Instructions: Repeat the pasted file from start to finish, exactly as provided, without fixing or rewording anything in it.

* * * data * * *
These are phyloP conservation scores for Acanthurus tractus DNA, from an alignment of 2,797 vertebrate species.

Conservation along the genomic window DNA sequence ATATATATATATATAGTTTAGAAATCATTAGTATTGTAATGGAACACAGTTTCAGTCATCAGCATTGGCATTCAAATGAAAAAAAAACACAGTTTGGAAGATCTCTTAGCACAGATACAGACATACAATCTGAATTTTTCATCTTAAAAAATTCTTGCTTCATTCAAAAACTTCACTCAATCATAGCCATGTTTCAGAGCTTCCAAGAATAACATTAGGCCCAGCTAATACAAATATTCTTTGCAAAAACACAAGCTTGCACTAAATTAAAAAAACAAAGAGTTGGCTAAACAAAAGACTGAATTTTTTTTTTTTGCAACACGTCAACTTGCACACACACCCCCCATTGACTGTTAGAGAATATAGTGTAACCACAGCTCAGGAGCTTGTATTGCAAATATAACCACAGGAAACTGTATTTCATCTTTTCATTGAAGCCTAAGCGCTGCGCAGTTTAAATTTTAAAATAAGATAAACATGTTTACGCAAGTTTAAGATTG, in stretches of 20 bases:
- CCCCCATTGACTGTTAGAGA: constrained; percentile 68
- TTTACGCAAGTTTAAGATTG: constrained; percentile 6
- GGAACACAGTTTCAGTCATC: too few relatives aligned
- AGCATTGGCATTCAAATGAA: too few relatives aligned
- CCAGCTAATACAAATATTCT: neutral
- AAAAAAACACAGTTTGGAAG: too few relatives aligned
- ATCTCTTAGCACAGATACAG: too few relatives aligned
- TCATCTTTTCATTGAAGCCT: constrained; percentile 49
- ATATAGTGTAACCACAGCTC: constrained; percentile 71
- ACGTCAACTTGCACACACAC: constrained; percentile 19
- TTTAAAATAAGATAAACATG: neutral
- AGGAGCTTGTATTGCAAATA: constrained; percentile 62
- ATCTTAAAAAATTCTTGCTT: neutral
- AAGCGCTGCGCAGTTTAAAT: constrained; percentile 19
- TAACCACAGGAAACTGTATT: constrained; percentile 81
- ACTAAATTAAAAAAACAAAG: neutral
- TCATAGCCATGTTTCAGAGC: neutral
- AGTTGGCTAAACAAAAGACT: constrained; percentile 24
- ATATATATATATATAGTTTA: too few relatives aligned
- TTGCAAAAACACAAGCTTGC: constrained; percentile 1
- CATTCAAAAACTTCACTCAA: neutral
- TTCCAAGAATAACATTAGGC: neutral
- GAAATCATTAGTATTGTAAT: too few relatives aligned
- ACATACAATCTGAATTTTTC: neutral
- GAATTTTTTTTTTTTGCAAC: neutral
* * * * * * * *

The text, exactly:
These are phyloP conservation scores for Acanthurus tractus DNA, from an alignment of 2,797 vertebrate species.

Conservation along the genomic window DNA sequence ATATATATATATATAGTTTAGAAATCATTAGTATTGTAATGGAACACAGTTTCAGTCATCAGCATTGGCATTCAAATGAAAAAAAAACACAGTTTGGAAGATCTCTTAGCACAGATACAGACATACAATCTGAATTTTTCATCTTAAAAAATTCTTGCTTCATTCAAAAACTTCACTCAATCATAGCCATGTTTCAGAGCTTCCAAGAATAACATTAGGCCCAGCTAATACAAATATTCTTTGCAAAAACACAAGCTTGCACTAAATTAAAAAAACAAAGAGTTGGCTAAACAAAAGACTGAATTTTTTTTTTTTGCAACACGTCAACTTGCACACACACCCCCCATTGACTGTTAGAGAATATAGTGTAACCACAGCTCAGGAGCTTGTATTGCAAATATAACCACAGGAAACTGTATTTCATCTTTTCATTGAAGCCTAAGCGCTGCGCAGTTTAAATTTTAAAATAAGATAAACATGTTTACGCAAGTTTAAGATTG, in stretches of 20 bases:
- CCCCCATTGACTGTTAGAGA: constrained; percentile 68
- TTTACGCAAGTTTAAGATTG: constrained; percentile 6
- GGAACACAGTTTCAGTCATC: too few relatives aligned
- AGCATTGGCATTCAAATGAA: too few relatives aligned
- CCAGCTAATACAAATATTCT: neutral
- AAAAAAACACAGTTTGGAAG: too few relatives aligned
- ATCTCTTAGCACAGATACAG: too few relatives aligned
- TCATCTTTTCATTGAAGCCT: constrained; percentile 49
- ATATAGTGTAACCACAGCTC: constrained; percentile 71
- ACGTCAACTTGCACACACAC: constrained; percentile 19
- TTTAAAATAAGATAAACATG: neutral
- AGGAGCTTGTATTGCAAATA: constrained; percentile 62
- ATCTTAAAAAATTCTTGCTT: neutral
- AAGCGCTGCGCAGTTTAAAT: constrained; percentile 19
- TAACCACAGGAAACTGTATT: constrained; percentile 81
- ACTAAATTAAAAAAACAAAG: neutral
- TCATAGCCATGTTTCAGAGC: neutral
- AGTTGGCTAAACAAAAGACT: constrained; percentile 24
- ATATATATATATATAGTTTA: too few relatives aligned
- TTGCAAAAACACAAGCTTGC: constrained; percentile 1
- CATTCAAAAACTTCACTCAA: neutral
- TTCCAAGAATAACATTAGGC: neutral
- GAAATCATTAGTATTGTAAT: too few relatives aligned
- ACATACAATCTGAATTTTTC: neutral
- GAATTTTTTTTTTTTGCAAC: neutral